But you have Tyler and have you Jamal. You’re hoping that Derek can go in and make a three or so. But the reality of it is that you have two. And most teams like us, that’s what you have. You have two really good three-point shooters and the other guys for us are good drivers.
Q. (No microphone.)
COACH CALIPARI: I doubt if he practices tomorrow. We’re going to travel and practice out in L.A. But I would tell you, he probably needs to practice the next day, Wednesday, before we play on Thursday to see if he can go. If he can’t go, we’ll go as is. We’ll play with what we have.
Q. Coach Muller suggested that you did not go to Skal in the post or mid post as a lesson to, if you want the ball, you got to play tougher and compete harder.
COACH CALIPARI: No, we tried to. He couldn’t catch it. We were trying to go to him. As a matter of fact, I told guys, if he’s open and you don’t throw it to him, you’re coming out. Think about that. That’s where he is right now and it’s okay. I mean, he’s not figured some of this stuff out. He’s not figured how to play lower than the other guy. He’s not figured out that I got to move my feet and quit grabbing people. But that’s okay. And he is a really, really good player who is behind.
And the good news is we have Alex and Marcus. And if he’s not playing well, we can still win. As we just try to make sure he’s getting better and better.
Q. What’s the difference between Marcus Lee, Friday and Marcus Lee, today? What makes the difference between those two days?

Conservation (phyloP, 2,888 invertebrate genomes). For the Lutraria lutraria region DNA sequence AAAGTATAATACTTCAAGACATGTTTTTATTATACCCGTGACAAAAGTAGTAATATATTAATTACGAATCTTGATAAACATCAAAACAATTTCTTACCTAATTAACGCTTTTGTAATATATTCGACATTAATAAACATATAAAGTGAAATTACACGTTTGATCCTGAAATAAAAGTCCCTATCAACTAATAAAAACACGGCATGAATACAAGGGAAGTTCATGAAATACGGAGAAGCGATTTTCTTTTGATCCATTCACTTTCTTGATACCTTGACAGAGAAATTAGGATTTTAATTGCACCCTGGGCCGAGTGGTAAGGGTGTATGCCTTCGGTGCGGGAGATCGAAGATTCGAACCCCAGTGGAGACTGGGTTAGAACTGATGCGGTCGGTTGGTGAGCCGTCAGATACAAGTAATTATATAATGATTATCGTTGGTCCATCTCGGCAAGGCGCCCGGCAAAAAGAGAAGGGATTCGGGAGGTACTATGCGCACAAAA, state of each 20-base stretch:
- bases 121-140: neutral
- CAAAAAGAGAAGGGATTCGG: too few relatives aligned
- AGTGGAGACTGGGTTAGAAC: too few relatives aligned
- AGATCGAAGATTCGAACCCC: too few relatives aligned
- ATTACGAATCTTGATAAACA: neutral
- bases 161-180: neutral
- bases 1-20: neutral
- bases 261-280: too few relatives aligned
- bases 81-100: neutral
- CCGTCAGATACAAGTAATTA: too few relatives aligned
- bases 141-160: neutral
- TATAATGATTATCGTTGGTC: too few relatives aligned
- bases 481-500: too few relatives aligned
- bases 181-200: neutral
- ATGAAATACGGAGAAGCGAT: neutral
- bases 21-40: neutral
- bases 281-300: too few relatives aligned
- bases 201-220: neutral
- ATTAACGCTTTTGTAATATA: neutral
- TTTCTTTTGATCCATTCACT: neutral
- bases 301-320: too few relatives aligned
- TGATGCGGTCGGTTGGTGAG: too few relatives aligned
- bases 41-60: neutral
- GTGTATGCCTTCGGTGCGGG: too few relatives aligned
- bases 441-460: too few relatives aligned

COACH CALIPARI: One of the things I told him is, if you’re not playing with energy, I’m not playing you. You got a player like Marcus Lee, who, if he’s to make it, it’s going to be on one thing. He’s an energy guy who can cover a bunch of positions and flies. And you need that kind of player on your team.
But if he’s not playing with energy, you get what you have at South Florida. You have a guy that’s just out there and it’s like, well what did he do? And he’s capable, but it’s hard. I mean, to play with that kind of energy, to come out and make that who you are, I mean, it’s hard. You have bags under your eyes, you can’t do it. You have sleepies in the corners, you can’t do it. You got to prepare all day to come out to play with unbelievable energy. I know who I am. No, I’m not a great shooter. No, I’m not a great free throw shooter, but I can dunk balls, I can rebound, I can block, I can guard four positions and I can play with unbelievable energy. But I would rather not because that’s really hard.